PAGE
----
No menu items!


HomeNewsCosta RicaThe Olympic Games are a family project for Costa Rica's top athletes

The Olympic Games are a family project for Costa Rica’s top athletes

On a stool, Luciana rehearses some turns, the ones with which she will represent Costa Rica at the Tokyo Olympics. Attentive, Sherlly watches her movements, as she has done since Luciana was born: Sherlly is her coach and also her mother.

Costa Rica will go to the Olympic Games as a family. Five of its 12 athletes who will compete in Tokyo 2020 are trained by their own parents.

That is the case of the gymnast Luciana Alvarado, the athlete sisters Andrea and Noelia Vargas, the judoka Ian Sancho and the surfer Leilani McGonagle.

“This reflects that the main basis in the comprehensive training of young people, is not only sports, it is the family,” said the president of the Costa Rican National Olympic Committee, Henry Núñez.

“Seeing these families crowning success with their children is a very positive message for the country.”

Making history with mom

Luciana Alvarado was two years old when her mother, Sherlly Reid, opened the Gymstars gym in San José. There she saw her older sisters train and, when she turned four years old, she also began.

At 18 years old, she sealed a ticket to represent Costa Rica in the Pan American Artistic Gymnastics Championship, held in Rio de Janeiro at the beginning of June.

Her mother, Sherlly, was also a gymnast, and she lives that dichotomy of being a mother and her coach.

“The emotion in a competition, we do not experience the same if they are our children. Sometimes I wish I did not have technical knowledge, to be able to have total enjoyment of watching my daughter spin around and not be analyzing,” Sherlly said.

“She has always been my coach, so we handle it very well,” Luciana said. “Our communication is excellent. The funny thing is that our differences have never been at home, but in the gym, that maybe I’m afraid to do something and she pushes me.”

It is these impulses that have made Luciana the first Costa Rican gymnast to participate in an Olympics.

“Luciana, at the Olympics, needs a coach. The mothers will be watching in the stands or on television. When we leave the competition floor it will be when I become a mother. This is the greatest challenge we have faced and we are going to take it on as such,” Sherlly said.

First, a contract

To train her daughters, Andrea and Noelia, and take them to Tokyo, Deysiana Mena had to learn independently from hundreds of courses, talks and videos to learn about the rigors of athletics, from its most basic concepts.

“It was Andrea who asked me (to be her coach), after a competition in which she didn’t have a good experience. I didn’t see it as feasible, because I’m overprotective and I thought I wasn’t going to be able to,” Deysiana explained.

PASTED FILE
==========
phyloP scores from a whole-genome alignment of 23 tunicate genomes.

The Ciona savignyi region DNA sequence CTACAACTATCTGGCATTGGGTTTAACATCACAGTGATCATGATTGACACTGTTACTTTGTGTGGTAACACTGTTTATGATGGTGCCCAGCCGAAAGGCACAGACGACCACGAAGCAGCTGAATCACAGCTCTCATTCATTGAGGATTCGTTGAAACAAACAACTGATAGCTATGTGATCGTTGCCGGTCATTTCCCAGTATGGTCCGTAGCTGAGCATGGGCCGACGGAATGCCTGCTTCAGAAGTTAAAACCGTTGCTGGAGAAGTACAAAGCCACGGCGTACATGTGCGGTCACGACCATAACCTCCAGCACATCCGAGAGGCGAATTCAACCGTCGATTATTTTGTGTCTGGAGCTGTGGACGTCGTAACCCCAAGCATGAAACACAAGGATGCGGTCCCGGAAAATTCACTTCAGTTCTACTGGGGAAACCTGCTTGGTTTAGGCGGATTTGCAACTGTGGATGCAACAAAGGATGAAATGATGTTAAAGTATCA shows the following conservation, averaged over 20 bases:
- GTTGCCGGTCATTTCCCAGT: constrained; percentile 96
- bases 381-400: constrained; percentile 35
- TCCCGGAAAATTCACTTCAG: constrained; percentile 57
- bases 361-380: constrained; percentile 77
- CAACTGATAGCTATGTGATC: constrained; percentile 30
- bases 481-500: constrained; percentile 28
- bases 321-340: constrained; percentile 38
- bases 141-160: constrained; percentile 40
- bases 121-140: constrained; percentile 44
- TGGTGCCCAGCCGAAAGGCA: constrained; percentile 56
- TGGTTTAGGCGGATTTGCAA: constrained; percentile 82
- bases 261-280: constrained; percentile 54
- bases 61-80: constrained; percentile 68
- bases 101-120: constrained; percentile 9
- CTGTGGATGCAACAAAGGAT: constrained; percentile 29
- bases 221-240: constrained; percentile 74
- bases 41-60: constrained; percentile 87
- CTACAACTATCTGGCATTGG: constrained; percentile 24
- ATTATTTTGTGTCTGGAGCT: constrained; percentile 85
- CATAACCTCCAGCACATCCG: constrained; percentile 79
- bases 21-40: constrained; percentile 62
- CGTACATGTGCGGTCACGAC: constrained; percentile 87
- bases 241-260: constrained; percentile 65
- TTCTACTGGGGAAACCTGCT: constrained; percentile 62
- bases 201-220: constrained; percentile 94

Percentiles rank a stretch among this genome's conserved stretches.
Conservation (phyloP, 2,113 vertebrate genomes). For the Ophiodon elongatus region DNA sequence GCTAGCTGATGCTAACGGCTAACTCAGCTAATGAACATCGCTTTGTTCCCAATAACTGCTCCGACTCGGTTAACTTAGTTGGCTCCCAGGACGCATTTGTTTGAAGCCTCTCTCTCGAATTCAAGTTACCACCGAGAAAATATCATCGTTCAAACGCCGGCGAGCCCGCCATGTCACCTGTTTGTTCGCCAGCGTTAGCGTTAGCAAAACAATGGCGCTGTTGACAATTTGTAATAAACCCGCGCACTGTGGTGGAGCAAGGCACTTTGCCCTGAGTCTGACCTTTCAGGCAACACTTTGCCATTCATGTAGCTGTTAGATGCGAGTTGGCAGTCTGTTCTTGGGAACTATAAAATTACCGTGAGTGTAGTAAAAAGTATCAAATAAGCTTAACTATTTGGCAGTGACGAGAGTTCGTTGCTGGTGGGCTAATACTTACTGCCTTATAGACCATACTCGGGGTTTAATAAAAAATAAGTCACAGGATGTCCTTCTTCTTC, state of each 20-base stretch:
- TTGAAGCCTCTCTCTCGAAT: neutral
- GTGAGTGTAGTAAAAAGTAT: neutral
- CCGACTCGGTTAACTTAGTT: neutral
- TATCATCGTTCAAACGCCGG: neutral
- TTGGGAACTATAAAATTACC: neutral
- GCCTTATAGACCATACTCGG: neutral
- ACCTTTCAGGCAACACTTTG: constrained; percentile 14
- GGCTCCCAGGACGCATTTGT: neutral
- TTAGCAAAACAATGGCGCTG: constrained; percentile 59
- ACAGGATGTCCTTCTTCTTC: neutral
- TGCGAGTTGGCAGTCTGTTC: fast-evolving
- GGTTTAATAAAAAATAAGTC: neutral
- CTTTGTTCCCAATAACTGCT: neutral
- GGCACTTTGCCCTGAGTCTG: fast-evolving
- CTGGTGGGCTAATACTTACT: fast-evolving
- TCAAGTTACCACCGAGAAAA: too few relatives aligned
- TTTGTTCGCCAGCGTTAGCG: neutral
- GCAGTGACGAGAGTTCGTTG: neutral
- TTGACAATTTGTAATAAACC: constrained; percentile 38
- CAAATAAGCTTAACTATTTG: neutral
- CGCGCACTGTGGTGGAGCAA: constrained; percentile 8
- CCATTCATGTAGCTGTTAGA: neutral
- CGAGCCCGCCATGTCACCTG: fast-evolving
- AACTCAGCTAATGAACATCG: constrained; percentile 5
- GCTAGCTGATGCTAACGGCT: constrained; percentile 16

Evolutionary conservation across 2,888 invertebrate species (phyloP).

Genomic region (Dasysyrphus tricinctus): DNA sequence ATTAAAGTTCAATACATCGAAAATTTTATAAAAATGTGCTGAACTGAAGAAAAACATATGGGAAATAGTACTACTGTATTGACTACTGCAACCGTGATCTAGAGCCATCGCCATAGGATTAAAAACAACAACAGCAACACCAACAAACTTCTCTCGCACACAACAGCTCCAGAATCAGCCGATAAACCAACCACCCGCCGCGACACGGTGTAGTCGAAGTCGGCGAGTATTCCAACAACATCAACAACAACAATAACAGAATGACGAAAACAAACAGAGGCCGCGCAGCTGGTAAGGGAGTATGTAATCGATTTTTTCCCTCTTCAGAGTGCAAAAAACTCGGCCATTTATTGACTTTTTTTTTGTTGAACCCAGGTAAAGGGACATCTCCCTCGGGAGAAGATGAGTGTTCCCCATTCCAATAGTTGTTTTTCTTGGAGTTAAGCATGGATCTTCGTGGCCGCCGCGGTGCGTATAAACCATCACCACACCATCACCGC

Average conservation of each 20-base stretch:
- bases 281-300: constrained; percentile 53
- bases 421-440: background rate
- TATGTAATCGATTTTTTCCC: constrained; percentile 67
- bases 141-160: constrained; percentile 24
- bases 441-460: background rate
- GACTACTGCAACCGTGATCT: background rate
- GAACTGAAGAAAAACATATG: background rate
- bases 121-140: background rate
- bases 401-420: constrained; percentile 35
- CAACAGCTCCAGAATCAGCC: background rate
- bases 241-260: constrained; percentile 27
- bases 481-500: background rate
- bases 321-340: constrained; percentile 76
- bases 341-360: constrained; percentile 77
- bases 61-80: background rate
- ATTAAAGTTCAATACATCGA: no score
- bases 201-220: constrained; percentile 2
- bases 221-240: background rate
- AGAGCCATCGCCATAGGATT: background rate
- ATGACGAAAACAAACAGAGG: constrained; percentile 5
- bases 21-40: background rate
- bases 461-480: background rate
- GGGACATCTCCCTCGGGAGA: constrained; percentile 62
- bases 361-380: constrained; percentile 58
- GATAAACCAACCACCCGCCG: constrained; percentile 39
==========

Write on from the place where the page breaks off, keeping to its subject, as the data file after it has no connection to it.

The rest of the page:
But it has been a success: Andrea reached gold in the Pan American Games in Lima 2019 in 100 meters hurdles, while Noelia has broken the national record in the 20 km of race walk multiple times.

“The adaptation took a long time, it was not easy to be the one who designed the training plans, to know that I was the one who led my daughter to win or not to medal,” said the coach.

Of course, “before starting I made (Andrea) sign a contract with 12 points and if one failed, we would get there. We agreed, and now we are here,” said Deysiana, who repeated that formula with Noelia years later.

“It is the commitment of a family, of wanting to see the little one emerge, advance and reach higher levels. Parents are usually involved in the processes,” says Andrea, 26.

“Since we were little we watched the Olympics with great emotion, and now being part of them, all three together, is a dream. It is very nice to see how, with the help of our mother, we have been able to improve so much,” says Noelia, 21 years old.

Hand-in-hand with dad

Similar agreements have helped Ian Sancho, trained by his father, the ex-judoka Andrés Sancho; and Leilani McGonagle, trained by ex-surfer Sean McGonagle.

“In a country like ours, where there are no residences for an athlete to stay, train and study, the family takes that role. Having my parents demanding, motivating and supporting economically has been key. My classification is the result of that,” Ian said.

Leilani is also inspired by her father.

“I always remember being with my dad in the water; he taught me and my brother to surf for like a year and a half. Having him as a coach influences a lot, I have worked with others, but nobody knows me like him,” she says.

The Opening Ceremony of the 2020 Olympics will be held on Friday, July 23. Andrea Vargas will carry the Costa Rican flag at the event.

Weekly Recaps

Latest Articles